As former interim Provost and current UConn School of Business Dean, I am very aware of the important role our international students play in the vibrant intellectual life of our community. Whether international students who learn here decide to stay in the United States, return to their country of origin, or become global citizens, we all learn and benefit from engaging with them. We are a country of immigrants and a deeply diverse student community enriches us all.
As I wrote about George Floyd’s death last month, I asked that we focus on action, not just reiterating our decades of sadness. Indeed, the long-term shifts necessary to achieve true equality involve complex and substantive action, enlisting millions of citizens in a sustained effort to re-weave the fabric of our politics and culture. It is no small undertaking, yet absolutely necessary.
Dear Members of the School of Business Community,
As I return this month to the Dean’s chair following a year as interim University Provost, I am deeply impressed and proud of the School of Business students, faculty, staff and alumni.
Dear Colleagues and Friends of the UConn School of Business,
George Floyd's death has galvanized the moral center of our nation. Sadly, his is but the latest of not just years, but centuries of violence and inhumanity against people of color.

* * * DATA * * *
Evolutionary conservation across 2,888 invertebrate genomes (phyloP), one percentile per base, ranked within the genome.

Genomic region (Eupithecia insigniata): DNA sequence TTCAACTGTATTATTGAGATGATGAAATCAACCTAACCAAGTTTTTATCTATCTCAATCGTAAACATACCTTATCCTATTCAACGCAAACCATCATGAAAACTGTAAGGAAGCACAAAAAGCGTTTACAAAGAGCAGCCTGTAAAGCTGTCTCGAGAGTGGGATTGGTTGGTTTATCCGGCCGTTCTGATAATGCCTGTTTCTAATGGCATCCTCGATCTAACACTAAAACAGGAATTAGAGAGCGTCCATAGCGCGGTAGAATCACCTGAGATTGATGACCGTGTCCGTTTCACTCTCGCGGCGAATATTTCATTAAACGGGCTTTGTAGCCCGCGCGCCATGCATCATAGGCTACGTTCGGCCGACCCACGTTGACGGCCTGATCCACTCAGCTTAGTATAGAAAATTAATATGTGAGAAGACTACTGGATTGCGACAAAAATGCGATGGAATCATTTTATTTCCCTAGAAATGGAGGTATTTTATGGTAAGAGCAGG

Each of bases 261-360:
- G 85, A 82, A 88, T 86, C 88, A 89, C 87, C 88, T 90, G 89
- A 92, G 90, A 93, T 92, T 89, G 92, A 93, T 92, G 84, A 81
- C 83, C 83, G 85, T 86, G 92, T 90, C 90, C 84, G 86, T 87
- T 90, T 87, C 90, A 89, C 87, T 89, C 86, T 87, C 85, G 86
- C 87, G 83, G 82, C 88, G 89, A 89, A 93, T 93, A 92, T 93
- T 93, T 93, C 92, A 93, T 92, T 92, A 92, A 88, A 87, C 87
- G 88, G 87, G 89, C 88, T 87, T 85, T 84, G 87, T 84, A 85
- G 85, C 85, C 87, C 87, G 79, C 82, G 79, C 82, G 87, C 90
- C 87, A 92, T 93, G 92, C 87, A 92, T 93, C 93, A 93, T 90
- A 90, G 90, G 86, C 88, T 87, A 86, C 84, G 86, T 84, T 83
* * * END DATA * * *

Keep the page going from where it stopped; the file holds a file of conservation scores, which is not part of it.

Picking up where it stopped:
Associate professor-in-residence in finance, Paul Gilson grew up in the Thames River town of Gravesend, 20 miles east of London, and earned a degree in mathematics from Bristol University. His plan was always to go on to a Ph.D. “But first,” he says, “I needed a job.” So he went to work in London for KPMG, the global accounting giant. His first day at the office, stock markets around the world collapsed in the Black Monday crash of 1987, still the greatest one-day loss by percentage in Dow history. During the long recovery that followed, KPMG was kept very busy, and Gilson gained extensive experience in mergers and acquisitions, a specialty of his department. “The late 1980s in London,” he says. “It was an exciting time.” Continue Reading
Four UConn students, Caleb Sleeby (Business Management and Digital Marketing), Aakash Balaji (Computer Science and Engineering), Zach Zambuto (Computer Science and Engineering), and Alex Mueller (Computer Science and Engineering), develop a smartphone app called Follow which functions as a digital business card and makes it easier for people to connect across all of their social media accounts.
Video Producer: Nathan Oldham
Deciding to Pursue a Ph.D.: Three Driving Forces
Three factors inspired me to pursue a Ph.D. The first was my undergraduate advisor from San Francisco State University (SFSU) who instilled the confidence in me that I lacked: the belief that I was capable of success in a graduate program. Having someone take the time and make the effort to consider how I might be able to walk through more open doors has made an invaluable impact in the decisions I make in the classroom and in my overall career today. Continue Reading
CT Post – Connecticut Attorney General William Tong released Tuesday an unredacted version of the state’s lawsuit against OxyContin maker Purdue Pharma, revealing emails from 2001 that he said showed company co-owner and former CEO and President Richard Sackler’s “shocking and offensive” disregard for victims of the opioid crisis — an assertion contested by Sackler’s attorney.